While salt can be ground into fine, medium or coarse textures, table salt (top) is always a fine grain, kosher salt (center) a coarser, flat grain, and sea salt anything from finely ground to naturally extra-coarse (bottom photo shows medium-coarse). Photo courtesy Saltworks.us.
Certain recipes specify kosher salt or sea salt instead of table salt. What if you don’t have any? Isn’t all salt the same?
Yes and no. All salt is virtually 100%* sodium chloride (NaCl), so in this sense they are the same. Table salt and kosher salt come from salt mines. The salt was deposited when ancient seas dried out, leaving behind the salt that had been dissolved in the water. After mining, the salt is refined and ground to size, with anti-clumping additives added to table salt.
Sea salt is evaporated from sea water. Each body of water contains different levels of trace elements, so the salts are different from each other and from mined salts.
And, each type of salt has a different level of saltiness, so they are not interchangeable in recipes. Recipes developed with one type of salt need to be adjusted if another type is used.
Table salt is mined, refined and ground finely, to fit into salt shakers. It dissolves a bit more quickly in liquid, and sticks better to food when sprinkled on top. Look at it under a microscope and you’ll see tiny, even cubes, shaped to enable the grains to pack together tightly. Table salt has Table salt has a sharper, more chemical flavor, than kosher and sea salts. It is the least expensive salt.
Kosher salt is a coarse-grained salt. Grains of mined salt have been compressed, creating a flatter flake that cannot be tightly packed. Different companies produce different size grains; for example, Morton’s Kosher salt flakes are smaller than Diamond kosher salt. Kosher salt is more expensive than table salt, but still affordable for everyday use.
While all salt is kosher, the product got its name from the practice of koshering meat. Salt with a coarse and rough surface adheres to the meat easily, enabling the blood within to be drawn out (this, plus killing technique, makes it kosher).
Kosher salt is saltier than table salt and it dissolves more easily on a food (when seasoning a protein); thus many chefs prefer it. Its larger, visible flakes also make good toppers for food like pretzels; and its adhering qualities make good salt crusts on fish and rims on cocktail glasses. Kosher salt is not iodized. Most kosher salt sold is not sea salt, although some specialty producers do make kosher sea salt.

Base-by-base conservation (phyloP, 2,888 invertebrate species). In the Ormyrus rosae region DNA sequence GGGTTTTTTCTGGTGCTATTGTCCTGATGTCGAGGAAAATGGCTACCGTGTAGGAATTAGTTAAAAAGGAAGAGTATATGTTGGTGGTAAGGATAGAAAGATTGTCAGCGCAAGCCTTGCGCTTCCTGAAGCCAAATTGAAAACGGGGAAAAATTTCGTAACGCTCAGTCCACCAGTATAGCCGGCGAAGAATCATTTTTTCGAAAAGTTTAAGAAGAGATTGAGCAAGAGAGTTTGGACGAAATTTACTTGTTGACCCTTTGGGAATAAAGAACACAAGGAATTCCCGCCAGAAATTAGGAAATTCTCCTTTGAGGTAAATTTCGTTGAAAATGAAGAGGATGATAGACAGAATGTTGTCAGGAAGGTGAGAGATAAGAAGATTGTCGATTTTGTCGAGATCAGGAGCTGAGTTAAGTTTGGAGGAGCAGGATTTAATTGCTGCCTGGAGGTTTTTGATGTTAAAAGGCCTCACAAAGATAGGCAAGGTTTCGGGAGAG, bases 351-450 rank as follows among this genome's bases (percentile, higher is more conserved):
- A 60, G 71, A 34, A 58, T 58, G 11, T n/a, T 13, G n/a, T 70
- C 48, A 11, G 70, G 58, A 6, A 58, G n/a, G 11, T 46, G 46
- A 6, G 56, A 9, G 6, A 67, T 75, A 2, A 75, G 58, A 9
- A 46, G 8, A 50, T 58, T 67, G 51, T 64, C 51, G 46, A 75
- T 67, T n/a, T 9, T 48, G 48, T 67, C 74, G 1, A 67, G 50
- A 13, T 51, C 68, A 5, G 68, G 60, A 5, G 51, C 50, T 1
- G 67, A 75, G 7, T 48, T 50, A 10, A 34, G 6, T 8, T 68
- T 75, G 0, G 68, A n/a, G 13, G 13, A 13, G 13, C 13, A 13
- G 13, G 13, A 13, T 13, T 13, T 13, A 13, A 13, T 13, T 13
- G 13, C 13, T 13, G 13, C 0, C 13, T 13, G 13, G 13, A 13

Sea salt is a broad term that refers to unrefined or minimally refined salt that is naturally evaporated from a living ocean, sea or bay. It is harvested by channeling ocean water into large clay trays and allowing the sun and wind to evaporate it naturally. Sea salt contains minute amounts of trace elements*, which vary based on the particular sea water from which the salt was evaporated.
The terroir of the water also makes the crystals different in shape, size and color. Sea salt is a premium product, for its purity, texture and crunch; and is thus pricier than table and kosher salts. Some salts are quite beautiful and can be used as garnishes: black and red lava salts from Hawaii; pink Himalayan and Peruvian sea salts; pyramid-shaped Maldon and Cyprus sea salts; and long-standing favorites of French chefs, crunchy Fleur de Sel and Sel Gris (grey salt) from Brittany.
Artisan salt is a relatively new category of sea salts, which adds flavor. The salt can be smoked over wood fires or infused with “gourmet” seasonings such as fennel, saffron, thyme and truffles. Some vendors of mined salt also sell salt blended with flavors like barbecue, chipotle and mesquite.
Table Salt: mined; small-grained cubes; 10 ounces/280 grams per cup
Morton’s Kosher Salt: mined; small flakes; 8 ounces/225 grams per cup
Diamond Crystal Kosher Salt: mined; wide flakes; 5 ounces/140 grams per cup
Maldon Sea Salt (from the Maldon, England); large, flaky pyramids; 4 ounces/115 grams per cup
Fleur de Sel Sea Salt (from Brittany, France); large crystals; 8 ounces/225 grams per cup
COMPARISON BY WEIGHT†
When the different salt types are dissolved in water, they will taste identical.
THE DIFFERENCE IN USE
However, if you are measuring by volume for a recipe, the different types of salt are not interchangeable because of the difference in size. The finer the salt, the more will fit into a measure (teaspoon, cup, etc.). A measure of table salt, finely ground, will have twice the saltiness of the same measure of kosher salt.
On the other hand, fine-grained sea salt can substitute for table salt, and coarse-grained sea salt can substitute for kosher salt.
If a recipe calls for kosher salt, you need to cut the amount by half to get a similar level of saltiness. Similarly, you need about 1-1/8 to 1-1/4 teaspoons of kosher salt to substitute for table salt or fine-grain sea salt.
FOR MORE ABOUT THE DIFFERENT TYPES OF SALT—SEE OUR SALT GLOSSARY.
*Some 85 trace minerals have been found in sea salts, depending on the water from which it was evaporated. They includeboron, bromine, copper, iodine, iron, magnesium, manganese, phosphorus, silicon and zinc, among others. Mined salt is refined and its trace minerals are removed. It is available plain or iodized, the latter to counter goiter (enlarged thyroid gland from iodine deficiency), which is easily prevented by iodine. Since table salt has additives to prevent caking, some health-conscious people prefer sea salt.
†Information from SeriousEats.com.